Opinion

When good estate planning goes bad

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Print this page By Edith E. Weiss, MBA, CPA/ABV/PFS/CFF
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Estate planning is done with the best of intentions. When the documents are all signed, a business owner should be left feeling that not only will his or her wishes for the future of the business be followed, but there will be a legacy for all of those who were near and dear to his or her heart. But the best-laid plans go awry, eroded by the passage of time and a change in circumstances. So it was for a cantankerous, unmarried business owner who sat down with a top-notch estate attorney about 10 years ago. 

The original plan called for a revocable trust for his assets, with the trust assets going to his named children. An irrevocable life insurance trust was set up to cover estate taxes. His main company was to be split between his son and key employees. Other business interests were subject to buy-sell agreements, and there was a significant amount of cash and marketable securities. The attorney had kept all possible contingencies in mind.

Cupid’s arrow found its mark, and the estate documents were revised when the marital attorneys sat down to write a pre-nuptial agreement a few years later. Within a year, he and his new wife were blessed with a daughter.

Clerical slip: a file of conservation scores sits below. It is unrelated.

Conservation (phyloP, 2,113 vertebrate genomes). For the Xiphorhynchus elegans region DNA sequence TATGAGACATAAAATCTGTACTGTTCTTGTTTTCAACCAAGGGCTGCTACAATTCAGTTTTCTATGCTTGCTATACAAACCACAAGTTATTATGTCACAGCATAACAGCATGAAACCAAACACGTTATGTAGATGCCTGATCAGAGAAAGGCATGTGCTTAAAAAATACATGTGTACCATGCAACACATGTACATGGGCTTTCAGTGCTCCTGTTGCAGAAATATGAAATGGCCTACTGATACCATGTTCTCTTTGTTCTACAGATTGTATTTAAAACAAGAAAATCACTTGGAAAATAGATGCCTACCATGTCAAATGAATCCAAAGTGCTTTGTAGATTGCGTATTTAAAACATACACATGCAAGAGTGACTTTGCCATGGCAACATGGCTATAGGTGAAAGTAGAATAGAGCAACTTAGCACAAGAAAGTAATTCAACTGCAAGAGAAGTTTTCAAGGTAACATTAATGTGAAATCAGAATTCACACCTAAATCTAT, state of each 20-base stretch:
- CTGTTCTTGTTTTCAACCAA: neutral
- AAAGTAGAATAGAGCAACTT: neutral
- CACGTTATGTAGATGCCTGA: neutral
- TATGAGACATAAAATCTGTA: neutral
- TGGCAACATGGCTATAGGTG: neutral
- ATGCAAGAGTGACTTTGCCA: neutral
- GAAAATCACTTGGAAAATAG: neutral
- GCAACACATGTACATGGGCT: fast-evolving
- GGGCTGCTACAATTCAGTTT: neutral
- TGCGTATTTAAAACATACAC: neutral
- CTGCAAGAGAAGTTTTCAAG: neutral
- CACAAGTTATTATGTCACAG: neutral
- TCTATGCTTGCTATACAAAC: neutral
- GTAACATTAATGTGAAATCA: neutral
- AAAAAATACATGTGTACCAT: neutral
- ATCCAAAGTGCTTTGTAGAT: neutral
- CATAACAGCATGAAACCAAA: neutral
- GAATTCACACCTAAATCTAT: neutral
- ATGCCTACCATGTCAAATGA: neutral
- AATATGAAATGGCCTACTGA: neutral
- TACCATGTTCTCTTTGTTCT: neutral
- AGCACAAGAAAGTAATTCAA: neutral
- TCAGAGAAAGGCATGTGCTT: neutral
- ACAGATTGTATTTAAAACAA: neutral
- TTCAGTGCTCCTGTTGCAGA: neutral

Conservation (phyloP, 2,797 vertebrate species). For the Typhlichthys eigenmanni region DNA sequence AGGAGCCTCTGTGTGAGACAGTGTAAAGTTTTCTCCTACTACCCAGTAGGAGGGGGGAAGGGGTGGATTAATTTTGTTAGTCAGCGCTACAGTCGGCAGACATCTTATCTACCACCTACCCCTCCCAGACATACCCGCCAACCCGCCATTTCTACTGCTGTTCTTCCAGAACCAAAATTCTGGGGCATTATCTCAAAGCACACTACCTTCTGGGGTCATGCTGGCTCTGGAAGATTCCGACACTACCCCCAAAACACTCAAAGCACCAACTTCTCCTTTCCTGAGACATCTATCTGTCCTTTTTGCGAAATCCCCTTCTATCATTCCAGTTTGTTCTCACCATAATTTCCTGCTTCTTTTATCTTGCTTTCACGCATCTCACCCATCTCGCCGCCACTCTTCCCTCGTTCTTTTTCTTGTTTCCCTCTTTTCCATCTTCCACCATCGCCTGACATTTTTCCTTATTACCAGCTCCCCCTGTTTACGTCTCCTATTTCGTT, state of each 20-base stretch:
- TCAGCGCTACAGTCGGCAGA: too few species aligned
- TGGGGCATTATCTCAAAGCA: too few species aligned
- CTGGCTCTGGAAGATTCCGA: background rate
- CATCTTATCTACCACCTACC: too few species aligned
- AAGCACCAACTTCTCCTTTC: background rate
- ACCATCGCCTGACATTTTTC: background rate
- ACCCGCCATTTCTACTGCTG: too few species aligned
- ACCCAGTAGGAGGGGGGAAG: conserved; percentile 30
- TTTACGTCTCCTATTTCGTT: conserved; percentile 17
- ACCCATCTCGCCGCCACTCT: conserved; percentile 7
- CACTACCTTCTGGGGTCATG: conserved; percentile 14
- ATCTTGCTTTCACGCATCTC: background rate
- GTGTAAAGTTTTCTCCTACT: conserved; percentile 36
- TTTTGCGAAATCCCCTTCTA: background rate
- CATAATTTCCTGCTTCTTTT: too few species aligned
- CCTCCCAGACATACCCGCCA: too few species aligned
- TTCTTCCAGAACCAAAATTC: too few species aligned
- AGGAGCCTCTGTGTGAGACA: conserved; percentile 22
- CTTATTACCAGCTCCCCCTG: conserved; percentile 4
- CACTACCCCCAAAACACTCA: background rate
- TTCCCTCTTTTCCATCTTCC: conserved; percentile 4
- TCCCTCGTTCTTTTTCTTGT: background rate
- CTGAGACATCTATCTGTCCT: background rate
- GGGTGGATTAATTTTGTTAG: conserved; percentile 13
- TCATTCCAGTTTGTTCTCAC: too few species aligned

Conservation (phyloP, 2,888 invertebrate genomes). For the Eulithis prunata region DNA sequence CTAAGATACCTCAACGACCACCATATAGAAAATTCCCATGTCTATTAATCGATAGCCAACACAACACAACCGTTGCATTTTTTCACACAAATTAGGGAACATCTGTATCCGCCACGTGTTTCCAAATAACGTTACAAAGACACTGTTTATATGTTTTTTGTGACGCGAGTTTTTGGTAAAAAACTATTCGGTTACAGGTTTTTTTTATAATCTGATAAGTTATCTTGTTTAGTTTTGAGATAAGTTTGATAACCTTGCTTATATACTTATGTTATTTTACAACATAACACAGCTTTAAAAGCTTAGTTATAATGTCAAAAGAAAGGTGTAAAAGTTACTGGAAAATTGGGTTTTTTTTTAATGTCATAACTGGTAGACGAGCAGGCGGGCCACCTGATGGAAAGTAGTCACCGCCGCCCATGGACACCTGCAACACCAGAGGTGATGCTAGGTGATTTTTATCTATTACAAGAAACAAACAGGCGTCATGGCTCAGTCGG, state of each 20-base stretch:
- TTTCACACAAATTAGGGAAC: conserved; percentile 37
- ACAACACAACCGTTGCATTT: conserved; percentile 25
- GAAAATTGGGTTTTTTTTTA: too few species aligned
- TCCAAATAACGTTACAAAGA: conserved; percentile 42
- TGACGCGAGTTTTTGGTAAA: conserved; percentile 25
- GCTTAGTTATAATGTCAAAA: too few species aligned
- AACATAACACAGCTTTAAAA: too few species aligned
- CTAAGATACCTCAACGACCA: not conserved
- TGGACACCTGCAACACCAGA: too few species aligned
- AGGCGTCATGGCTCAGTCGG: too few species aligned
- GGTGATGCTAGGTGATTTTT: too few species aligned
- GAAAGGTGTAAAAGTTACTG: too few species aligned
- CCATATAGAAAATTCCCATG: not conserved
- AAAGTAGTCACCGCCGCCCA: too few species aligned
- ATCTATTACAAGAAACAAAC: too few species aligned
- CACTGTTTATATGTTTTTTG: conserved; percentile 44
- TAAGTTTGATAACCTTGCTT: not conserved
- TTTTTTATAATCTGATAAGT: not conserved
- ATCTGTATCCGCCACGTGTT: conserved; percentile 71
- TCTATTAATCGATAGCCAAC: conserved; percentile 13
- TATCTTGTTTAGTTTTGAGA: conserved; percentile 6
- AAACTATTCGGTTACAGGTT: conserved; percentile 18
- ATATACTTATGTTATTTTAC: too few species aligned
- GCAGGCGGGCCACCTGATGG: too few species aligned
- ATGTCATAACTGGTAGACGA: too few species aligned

Fast forward a few more years and his world changed again. The downturn in the economy brought heavy financial pressures on his company. As his buddies and partners succumbed to these pressures, he tried to help them by personally guaranteeing their debt. He watched as real estate ventures he had invested in went “underwater” when property values slid downward. With advancing age, health issues arose and then tragedy hit twice — the child he had expected to succeed him in business died unexpectedly and his esteemed estate attorney succumbed to cancer. Too overwhelmed by business pressures to seek legal guidance or discuss matters with family and friends, he took what he may have viewed as a step to maintain liquidity and quietly stopped paying his life insurance bill.